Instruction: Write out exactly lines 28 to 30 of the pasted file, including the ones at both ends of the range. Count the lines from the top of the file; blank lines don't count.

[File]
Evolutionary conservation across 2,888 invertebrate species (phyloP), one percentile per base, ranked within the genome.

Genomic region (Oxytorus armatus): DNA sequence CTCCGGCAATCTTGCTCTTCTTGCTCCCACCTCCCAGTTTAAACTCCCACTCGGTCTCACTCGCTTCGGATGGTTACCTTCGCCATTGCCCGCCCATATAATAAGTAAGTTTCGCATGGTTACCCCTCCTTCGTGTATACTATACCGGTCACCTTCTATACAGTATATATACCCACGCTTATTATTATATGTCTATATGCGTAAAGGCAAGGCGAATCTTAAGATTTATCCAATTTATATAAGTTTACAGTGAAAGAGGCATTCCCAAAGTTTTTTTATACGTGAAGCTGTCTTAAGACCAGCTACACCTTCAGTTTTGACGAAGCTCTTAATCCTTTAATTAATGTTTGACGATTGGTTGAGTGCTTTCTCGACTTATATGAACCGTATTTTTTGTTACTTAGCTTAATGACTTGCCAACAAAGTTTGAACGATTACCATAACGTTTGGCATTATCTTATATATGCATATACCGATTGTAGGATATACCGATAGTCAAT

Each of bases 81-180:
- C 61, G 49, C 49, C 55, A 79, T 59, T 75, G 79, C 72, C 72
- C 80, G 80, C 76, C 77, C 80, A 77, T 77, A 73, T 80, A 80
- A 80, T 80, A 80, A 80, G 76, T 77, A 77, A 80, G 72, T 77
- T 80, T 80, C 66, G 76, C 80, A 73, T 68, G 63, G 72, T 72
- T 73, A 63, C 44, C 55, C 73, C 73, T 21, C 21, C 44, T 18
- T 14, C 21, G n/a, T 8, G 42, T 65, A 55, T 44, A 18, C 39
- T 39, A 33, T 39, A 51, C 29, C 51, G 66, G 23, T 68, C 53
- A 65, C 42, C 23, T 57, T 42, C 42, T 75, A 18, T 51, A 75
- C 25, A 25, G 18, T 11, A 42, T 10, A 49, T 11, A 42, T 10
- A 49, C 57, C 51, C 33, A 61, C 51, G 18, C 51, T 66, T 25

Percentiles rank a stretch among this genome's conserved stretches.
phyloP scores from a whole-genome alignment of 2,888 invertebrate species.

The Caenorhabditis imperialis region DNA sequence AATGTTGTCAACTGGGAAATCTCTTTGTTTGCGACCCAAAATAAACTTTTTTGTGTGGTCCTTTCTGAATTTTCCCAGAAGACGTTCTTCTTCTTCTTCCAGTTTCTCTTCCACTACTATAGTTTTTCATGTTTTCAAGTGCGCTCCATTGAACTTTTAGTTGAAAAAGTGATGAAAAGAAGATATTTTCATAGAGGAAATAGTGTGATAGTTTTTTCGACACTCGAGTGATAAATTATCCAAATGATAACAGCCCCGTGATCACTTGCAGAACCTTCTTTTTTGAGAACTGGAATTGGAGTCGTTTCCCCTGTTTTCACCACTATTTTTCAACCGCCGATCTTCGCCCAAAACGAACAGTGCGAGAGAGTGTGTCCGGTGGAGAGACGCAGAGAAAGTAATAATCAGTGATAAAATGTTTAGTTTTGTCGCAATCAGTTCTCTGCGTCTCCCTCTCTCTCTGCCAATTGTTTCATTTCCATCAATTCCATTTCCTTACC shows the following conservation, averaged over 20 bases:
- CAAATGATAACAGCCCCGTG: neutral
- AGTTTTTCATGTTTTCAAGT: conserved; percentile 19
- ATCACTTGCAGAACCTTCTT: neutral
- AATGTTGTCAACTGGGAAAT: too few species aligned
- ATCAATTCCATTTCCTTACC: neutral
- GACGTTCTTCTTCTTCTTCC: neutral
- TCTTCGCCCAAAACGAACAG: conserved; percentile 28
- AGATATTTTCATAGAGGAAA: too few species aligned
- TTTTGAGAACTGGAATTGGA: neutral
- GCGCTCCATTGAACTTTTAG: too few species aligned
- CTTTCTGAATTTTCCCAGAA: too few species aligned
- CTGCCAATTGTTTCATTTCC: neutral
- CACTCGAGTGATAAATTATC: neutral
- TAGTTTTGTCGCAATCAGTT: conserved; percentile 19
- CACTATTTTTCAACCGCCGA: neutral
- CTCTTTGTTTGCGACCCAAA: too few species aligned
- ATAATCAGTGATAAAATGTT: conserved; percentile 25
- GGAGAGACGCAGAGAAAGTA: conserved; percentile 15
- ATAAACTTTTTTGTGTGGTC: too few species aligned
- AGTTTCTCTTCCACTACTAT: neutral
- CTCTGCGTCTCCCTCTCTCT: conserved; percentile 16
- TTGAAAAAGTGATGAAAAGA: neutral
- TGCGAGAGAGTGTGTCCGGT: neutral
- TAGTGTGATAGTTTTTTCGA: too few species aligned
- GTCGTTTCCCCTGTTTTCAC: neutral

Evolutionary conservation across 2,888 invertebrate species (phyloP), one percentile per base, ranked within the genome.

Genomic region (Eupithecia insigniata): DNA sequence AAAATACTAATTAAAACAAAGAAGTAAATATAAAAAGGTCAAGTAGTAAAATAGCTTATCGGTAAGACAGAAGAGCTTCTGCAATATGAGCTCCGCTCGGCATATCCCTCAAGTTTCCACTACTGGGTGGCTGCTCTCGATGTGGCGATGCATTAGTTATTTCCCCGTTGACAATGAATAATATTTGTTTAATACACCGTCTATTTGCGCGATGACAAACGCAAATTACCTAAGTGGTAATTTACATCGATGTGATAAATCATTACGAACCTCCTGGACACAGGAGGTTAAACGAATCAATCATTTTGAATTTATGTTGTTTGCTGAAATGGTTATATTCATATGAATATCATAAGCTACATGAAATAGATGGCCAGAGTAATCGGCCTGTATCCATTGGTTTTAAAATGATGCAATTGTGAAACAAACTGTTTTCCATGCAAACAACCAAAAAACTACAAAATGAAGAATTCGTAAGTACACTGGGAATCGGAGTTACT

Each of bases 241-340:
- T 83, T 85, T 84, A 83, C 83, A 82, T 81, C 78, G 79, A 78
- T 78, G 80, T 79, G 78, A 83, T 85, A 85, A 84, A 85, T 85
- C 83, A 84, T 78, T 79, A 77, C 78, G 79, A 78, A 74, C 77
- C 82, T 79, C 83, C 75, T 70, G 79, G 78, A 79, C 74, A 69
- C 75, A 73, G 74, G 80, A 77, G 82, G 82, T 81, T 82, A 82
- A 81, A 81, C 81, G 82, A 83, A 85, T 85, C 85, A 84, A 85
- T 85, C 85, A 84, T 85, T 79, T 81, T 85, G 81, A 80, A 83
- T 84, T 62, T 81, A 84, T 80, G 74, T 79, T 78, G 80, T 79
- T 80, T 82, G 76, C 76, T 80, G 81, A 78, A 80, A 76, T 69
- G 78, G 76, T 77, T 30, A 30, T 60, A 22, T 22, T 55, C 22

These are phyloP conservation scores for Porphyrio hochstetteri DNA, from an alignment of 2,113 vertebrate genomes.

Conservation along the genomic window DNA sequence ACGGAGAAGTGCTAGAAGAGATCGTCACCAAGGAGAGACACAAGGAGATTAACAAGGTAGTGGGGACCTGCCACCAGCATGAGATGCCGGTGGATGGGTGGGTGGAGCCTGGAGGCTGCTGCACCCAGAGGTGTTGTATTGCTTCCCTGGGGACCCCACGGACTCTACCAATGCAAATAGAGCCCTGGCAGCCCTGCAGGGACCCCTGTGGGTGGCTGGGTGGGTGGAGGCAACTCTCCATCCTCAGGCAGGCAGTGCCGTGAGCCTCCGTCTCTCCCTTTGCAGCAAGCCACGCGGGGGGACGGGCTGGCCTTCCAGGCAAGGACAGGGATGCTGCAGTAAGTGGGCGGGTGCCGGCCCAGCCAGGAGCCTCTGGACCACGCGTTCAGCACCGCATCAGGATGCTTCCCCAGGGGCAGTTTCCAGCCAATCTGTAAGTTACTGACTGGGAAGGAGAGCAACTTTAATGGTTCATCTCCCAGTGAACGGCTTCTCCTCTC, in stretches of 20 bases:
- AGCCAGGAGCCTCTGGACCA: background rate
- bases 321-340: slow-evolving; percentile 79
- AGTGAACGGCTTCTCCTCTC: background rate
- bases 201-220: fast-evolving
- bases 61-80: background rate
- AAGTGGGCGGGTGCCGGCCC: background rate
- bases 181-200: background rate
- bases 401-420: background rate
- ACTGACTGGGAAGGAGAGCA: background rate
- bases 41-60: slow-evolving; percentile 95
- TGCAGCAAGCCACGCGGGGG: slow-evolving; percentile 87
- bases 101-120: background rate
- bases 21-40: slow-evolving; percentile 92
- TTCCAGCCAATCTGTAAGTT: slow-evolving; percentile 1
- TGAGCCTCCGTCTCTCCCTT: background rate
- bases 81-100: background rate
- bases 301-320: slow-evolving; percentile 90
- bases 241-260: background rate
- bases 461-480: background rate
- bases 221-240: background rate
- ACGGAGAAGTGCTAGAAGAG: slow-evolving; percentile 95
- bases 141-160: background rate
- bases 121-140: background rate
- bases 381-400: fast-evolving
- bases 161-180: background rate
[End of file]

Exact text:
- CTGCCAATTGTTTCATTTCC: neutral
- CACTCGAGTGATAAATTATC: neutral
- TAGTTTTGTCGCAATCAGTT: conserved; percentile 19